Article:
ISLAMABAD, Pakistan -- With the party of slain opposition leader Benazir Bhutto pushing for elections to be held on schedule next week, President Pervez Musharraf's government appeared poised yesterday to postpone the polling well into February.
Pakistan's Election Commission, which is made up of Musharraf supporters, was to announce today whether the vote would be delayed. A postponement could prompt renewed violence by supporters of opposition parties.
Bhutto's Pakistan People's Party, still mourning its slain leader, declared Sunday that it wanted the Jan. 8 elections to proceed on schedule despite her death.
Analysts said the party would be positioned to capitalize on an enormous sympathy vote in the wake of Bhutto's assassination on Dec. 27.
Her party is the largest political group in Pakistan. Before her assassination, a mixed voting result had been expected, but public anger over Bhutto's death could pose a serious new challenge to Musharraf's ruling party, analysts say.
Late yesterday, sources close to the Election Commission said the vote probably would take place in the third week of February.
As Musharraf and the opposition quarreled over how best to proceed with the election, new controversy raged over the government's account of events surrounding Bhutto's assassination.
The former prime minister's party has accused the government of trying to cover up Bhutto's having been shot just before a suicide blast that rocked the convoy as she left a rally last Thursday.
The government says the 54-year-old leader died of a fractured skull from striking her head on the lever of her sunroof as she was propelled by the force of the explosion.
But new video footage obtained by a British news channel appears to support the contention that a gunman's bullets did find their mark in Bhutto as she waved to crowds from the sunroof of her car.
The video shows a man firing a gun at close range at Bhutto, whose hair and head scarf then fly upward.
Leaders of her party have demanded an international investigation into the killing.
In Washington, the Pakistani ambassador said the Musharraf government would accept international assistance for an inquiry into the disputed circumstances surrounding Bhutto's death, but not an independent investigation by outside experts.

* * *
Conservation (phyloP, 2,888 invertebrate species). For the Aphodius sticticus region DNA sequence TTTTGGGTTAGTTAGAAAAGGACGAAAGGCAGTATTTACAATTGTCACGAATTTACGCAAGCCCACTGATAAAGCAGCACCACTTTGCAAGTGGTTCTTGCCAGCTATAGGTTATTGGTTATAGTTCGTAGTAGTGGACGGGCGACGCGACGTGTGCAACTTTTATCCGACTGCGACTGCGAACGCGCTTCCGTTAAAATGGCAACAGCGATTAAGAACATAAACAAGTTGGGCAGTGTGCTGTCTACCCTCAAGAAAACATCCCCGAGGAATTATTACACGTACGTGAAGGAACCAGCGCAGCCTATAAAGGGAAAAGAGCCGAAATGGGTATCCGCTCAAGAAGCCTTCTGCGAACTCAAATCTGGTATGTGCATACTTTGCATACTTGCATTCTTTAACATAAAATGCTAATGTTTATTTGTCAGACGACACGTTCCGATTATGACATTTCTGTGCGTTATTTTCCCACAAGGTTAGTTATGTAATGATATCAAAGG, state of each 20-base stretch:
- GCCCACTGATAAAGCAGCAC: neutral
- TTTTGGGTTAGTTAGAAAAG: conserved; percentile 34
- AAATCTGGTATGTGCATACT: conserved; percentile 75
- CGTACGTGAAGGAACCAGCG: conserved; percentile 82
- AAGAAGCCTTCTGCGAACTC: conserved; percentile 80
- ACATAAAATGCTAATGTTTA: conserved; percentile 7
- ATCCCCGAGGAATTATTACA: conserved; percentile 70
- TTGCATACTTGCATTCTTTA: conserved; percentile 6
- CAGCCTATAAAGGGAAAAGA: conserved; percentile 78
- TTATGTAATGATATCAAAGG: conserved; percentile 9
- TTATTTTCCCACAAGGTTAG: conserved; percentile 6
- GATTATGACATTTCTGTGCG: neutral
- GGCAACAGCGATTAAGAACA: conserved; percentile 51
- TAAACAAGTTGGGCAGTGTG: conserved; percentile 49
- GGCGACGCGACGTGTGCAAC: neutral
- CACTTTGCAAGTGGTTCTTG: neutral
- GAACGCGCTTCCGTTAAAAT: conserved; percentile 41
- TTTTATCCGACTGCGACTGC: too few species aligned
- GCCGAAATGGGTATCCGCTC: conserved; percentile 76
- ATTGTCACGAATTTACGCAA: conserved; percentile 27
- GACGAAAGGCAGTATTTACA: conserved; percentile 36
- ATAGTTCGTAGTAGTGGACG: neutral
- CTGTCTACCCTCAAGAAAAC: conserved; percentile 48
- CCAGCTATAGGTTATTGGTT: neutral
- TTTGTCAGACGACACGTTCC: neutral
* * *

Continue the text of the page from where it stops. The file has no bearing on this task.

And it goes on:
In Crawford, Texas, where President Bush was spending New Year's Eve, Deputy White House press secretary Scott Stanzel said it is up to the people of Pakistan to decide whether they want the United States to assist in the investigation of Bhutto's death.
"They're a sovereign government, and they will have to be conducting that investigation," he said. He noted that the United States has offered assistance but that aid had not been requested.
Nawaz Sharif, now the principal opposition figure, demanded yesterday that Musharraf step down and be replaced by a national unity government. At a news conference in the eastern city of Lahore, Sharif called the Pakistani president a "one-man calamity."
"The United States should see that Musharraf has not limited or curbed terrorism," said Sharif, a former prime minister who was deposed by Musharraf in a 1999 coup.
"In fact, terrorism is now stronger than ever before, with more sinister aspects."
Violent rioting swept the country, particularly Bhutto's home province of Sindh, in the wake of her assassination, and government officials had hinted that might be reason enough to postpone the polling.
But the rioting had largely subsided by Sunday.
Many Pakistanis believe that the government, at the very least, bears the responsibility for failing to provide Bhutto with adequate security. Musharraf aides have said she acted recklessly in placing herself unprotected among large crowds.
Although Musharraf's opponents are eager to hold the vote on schedule, some international observers say the unrest of recent days has made it difficult for them to adequately prepare for the observation mission.
Many opposition figures and Pakistani political commentators have said that damage to election offices in Sindh province caused by the violence that erupted after Bhutto's death, the burning of electoral rolls and what they saw as the government's plans to rig the results virtually guaranteed that the election would be deeply flawed if it were held next Tuesday.
Sharif suggested that his party would participate only because it had little choice but to follow the decision of Bhutto's party to run in the elections.
On Sunday, Bhutto's party anointed her 19-year-old son, Bilawal Zardari, as its ceremonial leader, and said her husband, Asif Ali Zardari, would be responsible for running its day-to-day affairs.
Laura King writes for the Los Angeles Times. The New York Times contributed to this article.